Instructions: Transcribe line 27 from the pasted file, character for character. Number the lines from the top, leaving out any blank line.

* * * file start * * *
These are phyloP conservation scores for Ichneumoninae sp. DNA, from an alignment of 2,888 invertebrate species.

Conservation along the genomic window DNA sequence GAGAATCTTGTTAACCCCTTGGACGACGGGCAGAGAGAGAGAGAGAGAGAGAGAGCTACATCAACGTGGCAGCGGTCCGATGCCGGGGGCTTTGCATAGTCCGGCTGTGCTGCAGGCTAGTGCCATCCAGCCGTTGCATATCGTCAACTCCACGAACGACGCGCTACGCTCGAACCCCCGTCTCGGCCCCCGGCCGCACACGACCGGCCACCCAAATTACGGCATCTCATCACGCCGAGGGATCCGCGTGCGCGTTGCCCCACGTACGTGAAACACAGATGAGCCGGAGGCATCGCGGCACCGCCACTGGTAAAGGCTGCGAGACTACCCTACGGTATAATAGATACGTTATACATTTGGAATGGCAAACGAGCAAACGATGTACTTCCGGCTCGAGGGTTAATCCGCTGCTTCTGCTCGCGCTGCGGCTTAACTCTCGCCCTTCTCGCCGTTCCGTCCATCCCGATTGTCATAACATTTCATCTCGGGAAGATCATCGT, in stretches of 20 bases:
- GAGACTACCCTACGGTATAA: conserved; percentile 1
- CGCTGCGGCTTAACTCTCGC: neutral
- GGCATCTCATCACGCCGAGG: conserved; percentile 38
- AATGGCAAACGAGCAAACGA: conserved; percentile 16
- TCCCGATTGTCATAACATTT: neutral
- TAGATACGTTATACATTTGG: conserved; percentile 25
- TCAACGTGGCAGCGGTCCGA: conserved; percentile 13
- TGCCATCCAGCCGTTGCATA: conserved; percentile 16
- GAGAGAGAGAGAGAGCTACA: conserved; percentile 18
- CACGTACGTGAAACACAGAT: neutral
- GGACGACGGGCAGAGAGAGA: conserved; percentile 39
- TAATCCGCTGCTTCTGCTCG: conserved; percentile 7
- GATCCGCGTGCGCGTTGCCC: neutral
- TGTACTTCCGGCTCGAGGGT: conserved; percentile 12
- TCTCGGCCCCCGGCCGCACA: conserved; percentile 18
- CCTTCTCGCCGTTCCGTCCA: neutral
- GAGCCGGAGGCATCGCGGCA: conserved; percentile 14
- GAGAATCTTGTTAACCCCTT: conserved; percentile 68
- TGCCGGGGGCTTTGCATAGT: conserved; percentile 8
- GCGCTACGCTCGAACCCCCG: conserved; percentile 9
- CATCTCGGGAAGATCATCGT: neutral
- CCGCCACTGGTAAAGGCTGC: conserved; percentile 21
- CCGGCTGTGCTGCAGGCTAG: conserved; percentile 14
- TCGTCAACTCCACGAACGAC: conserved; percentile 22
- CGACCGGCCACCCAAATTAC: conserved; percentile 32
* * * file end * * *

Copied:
- CGACCGGCCACCCAAATTAC: conserved; percentile 32